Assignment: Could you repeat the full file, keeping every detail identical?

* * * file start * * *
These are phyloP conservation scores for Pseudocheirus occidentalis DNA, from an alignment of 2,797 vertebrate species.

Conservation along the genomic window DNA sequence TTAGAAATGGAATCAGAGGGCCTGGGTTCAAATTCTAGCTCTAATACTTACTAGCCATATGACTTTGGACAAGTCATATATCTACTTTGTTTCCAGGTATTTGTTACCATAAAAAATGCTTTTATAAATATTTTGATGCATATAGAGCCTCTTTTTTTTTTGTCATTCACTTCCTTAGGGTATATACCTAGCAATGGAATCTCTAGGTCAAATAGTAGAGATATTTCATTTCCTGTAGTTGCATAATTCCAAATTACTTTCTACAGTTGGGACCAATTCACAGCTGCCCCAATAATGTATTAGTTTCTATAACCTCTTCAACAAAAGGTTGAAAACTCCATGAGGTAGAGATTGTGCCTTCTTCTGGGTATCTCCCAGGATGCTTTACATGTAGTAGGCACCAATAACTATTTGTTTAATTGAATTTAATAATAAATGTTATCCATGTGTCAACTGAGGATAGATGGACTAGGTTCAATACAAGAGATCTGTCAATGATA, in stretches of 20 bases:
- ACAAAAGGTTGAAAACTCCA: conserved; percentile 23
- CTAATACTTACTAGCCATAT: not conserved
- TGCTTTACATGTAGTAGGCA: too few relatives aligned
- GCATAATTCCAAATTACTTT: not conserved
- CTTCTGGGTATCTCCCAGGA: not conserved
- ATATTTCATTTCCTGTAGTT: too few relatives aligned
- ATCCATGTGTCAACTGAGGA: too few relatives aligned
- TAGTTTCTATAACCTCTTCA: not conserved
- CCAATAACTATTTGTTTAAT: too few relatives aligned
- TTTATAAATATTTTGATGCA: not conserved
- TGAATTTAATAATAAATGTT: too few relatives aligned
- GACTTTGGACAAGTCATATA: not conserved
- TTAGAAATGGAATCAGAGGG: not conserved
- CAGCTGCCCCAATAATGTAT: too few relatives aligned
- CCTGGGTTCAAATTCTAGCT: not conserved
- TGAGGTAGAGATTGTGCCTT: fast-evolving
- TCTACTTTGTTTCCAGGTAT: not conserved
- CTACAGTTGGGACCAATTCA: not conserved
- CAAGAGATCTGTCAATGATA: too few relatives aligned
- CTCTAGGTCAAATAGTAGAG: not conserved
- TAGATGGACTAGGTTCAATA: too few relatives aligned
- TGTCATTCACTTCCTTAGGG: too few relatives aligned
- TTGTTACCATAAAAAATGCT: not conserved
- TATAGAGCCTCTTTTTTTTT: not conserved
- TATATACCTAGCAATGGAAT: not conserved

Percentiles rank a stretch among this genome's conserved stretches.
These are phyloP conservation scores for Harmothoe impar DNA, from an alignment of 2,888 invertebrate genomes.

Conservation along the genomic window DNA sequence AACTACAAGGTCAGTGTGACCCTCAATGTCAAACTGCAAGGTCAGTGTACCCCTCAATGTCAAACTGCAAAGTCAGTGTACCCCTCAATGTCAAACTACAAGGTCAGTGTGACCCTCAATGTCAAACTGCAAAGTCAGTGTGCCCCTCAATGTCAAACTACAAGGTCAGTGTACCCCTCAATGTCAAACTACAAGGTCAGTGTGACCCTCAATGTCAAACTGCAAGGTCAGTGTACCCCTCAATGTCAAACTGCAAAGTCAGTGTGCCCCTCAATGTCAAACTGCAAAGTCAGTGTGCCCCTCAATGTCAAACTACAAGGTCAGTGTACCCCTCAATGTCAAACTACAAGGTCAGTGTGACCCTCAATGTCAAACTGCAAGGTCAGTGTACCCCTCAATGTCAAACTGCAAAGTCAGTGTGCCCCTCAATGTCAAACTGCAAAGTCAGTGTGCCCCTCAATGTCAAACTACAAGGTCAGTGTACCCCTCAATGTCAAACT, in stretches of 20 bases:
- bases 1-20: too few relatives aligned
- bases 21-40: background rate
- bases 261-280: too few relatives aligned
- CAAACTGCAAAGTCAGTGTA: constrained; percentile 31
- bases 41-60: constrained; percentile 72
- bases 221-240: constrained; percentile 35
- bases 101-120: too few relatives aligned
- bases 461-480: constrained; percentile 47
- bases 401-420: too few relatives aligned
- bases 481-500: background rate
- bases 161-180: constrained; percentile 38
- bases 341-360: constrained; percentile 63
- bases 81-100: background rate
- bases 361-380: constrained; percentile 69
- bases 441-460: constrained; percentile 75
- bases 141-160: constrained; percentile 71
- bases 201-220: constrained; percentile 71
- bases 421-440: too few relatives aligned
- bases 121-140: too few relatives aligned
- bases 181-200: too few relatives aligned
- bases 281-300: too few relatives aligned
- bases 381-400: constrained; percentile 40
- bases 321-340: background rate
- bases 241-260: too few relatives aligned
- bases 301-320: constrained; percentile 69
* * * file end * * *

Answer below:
These are phyloP conservation scores for Pseudocheirus occidentalis DNA, from an alignment of 2,797 vertebrate species.

Conservation along the genomic window DNA sequence TTAGAAATGGAATCAGAGGGCCTGGGTTCAAATTCTAGCTCTAATACTTACTAGCCATATGACTTTGGACAAGTCATATATCTACTTTGTTTCCAGGTATTTGTTACCATAAAAAATGCTTTTATAAATATTTTGATGCATATAGAGCCTCTTTTTTTTTTGTCATTCACTTCCTTAGGGTATATACCTAGCAATGGAATCTCTAGGTCAAATAGTAGAGATATTTCATTTCCTGTAGTTGCATAATTCCAAATTACTTTCTACAGTTGGGACCAATTCACAGCTGCCCCAATAATGTATTAGTTTCTATAACCTCTTCAACAAAAGGTTGAAAACTCCATGAGGTAGAGATTGTGCCTTCTTCTGGGTATCTCCCAGGATGCTTTACATGTAGTAGGCACCAATAACTATTTGTTTAATTGAATTTAATAATAAATGTTATCCATGTGTCAACTGAGGATAGATGGACTAGGTTCAATACAAGAGATCTGTCAATGATA, in stretches of 20 bases:
- ACAAAAGGTTGAAAACTCCA: conserved; percentile 23
- CTAATACTTACTAGCCATAT: not conserved
- TGCTTTACATGTAGTAGGCA: too few relatives aligned
- GCATAATTCCAAATTACTTT: not conserved
- CTTCTGGGTATCTCCCAGGA: not conserved
- ATATTTCATTTCCTGTAGTT: too few relatives aligned
- ATCCATGTGTCAACTGAGGA: too few relatives aligned
- TAGTTTCTATAACCTCTTCA: not conserved
- CCAATAACTATTTGTTTAAT: too few relatives aligned
- TTTATAAATATTTTGATGCA: not conserved
- TGAATTTAATAATAAATGTT: too few relatives aligned
- GACTTTGGACAAGTCATATA: not conserved
- TTAGAAATGGAATCAGAGGG: not conserved
- CAGCTGCCCCAATAATGTAT: too few relatives aligned
- CCTGGGTTCAAATTCTAGCT: not conserved
- TGAGGTAGAGATTGTGCCTT: fast-evolving
- TCTACTTTGTTTCCAGGTAT: not conserved
- CTACAGTTGGGACCAATTCA: not conserved
- CAAGAGATCTGTCAATGATA: too few relatives aligned
- CTCTAGGTCAAATAGTAGAG: not conserved
- TAGATGGACTAGGTTCAATA: too few relatives aligned
- TGTCATTCACTTCCTTAGGG: too few relatives aligned
- TTGTTACCATAAAAAATGCT: not conserved
- TATAGAGCCTCTTTTTTTTT: not conserved
- TATATACCTAGCAATGGAAT: not conserved

Percentiles rank a stretch among this genome's conserved stretches.
These are phyloP conservation scores for Harmothoe impar DNA, from an alignment of 2,888 invertebrate genomes.

Conservation along the genomic window DNA sequence AACTACAAGGTCAGTGTGACCCTCAATGTCAAACTGCAAGGTCAGTGTACCCCTCAATGTCAAACTGCAAAGTCAGTGTACCCCTCAATGTCAAACTACAAGGTCAGTGTGACCCTCAATGTCAAACTGCAAAGTCAGTGTGCCCCTCAATGTCAAACTACAAGGTCAGTGTACCCCTCAATGTCAAACTACAAGGTCAGTGTGACCCTCAATGTCAAACTGCAAGGTCAGTGTACCCCTCAATGTCAAACTGCAAAGTCAGTGTGCCCCTCAATGTCAAACTGCAAAGTCAGTGTGCCCCTCAATGTCAAACTACAAGGTCAGTGTACCCCTCAATGTCAAACTACAAGGTCAGTGTGACCCTCAATGTCAAACTGCAAGGTCAGTGTACCCCTCAATGTCAAACTGCAAAGTCAGTGTGCCCCTCAATGTCAAACTGCAAAGTCAGTGTGCCCCTCAATGTCAAACTACAAGGTCAGTGTACCCCTCAATGTCAAACT, in stretches of 20 bases:
- bases 1-20: too few relatives aligned
- bases 21-40: background rate
- bases 261-280: too few relatives aligned
- CAAACTGCAAAGTCAGTGTA: constrained; percentile 31
- bases 41-60: constrained; percentile 72
- bases 221-240: constrained; percentile 35
- bases 101-120: too few relatives aligned
- bases 461-480: constrained; percentile 47
- bases 401-420: too few relatives aligned
- bases 481-500: background rate
- bases 161-180: constrained; percentile 38
- bases 341-360: constrained; percentile 63
- bases 81-100: background rate
- bases 361-380: constrained; percentile 69
- bases 441-460: constrained; percentile 75
- bases 141-160: constrained; percentile 71
- bases 201-220: constrained; percentile 71
- bases 421-440: too few relatives aligned
- bases 121-140: too few relatives aligned
- bases 181-200: too few relatives aligned
- bases 281-300: too few relatives aligned
- bases 381-400: constrained; percentile 40
- bases 321-340: background rate
- bases 241-260: too few relatives aligned
- bases 301-320: constrained; percentile 69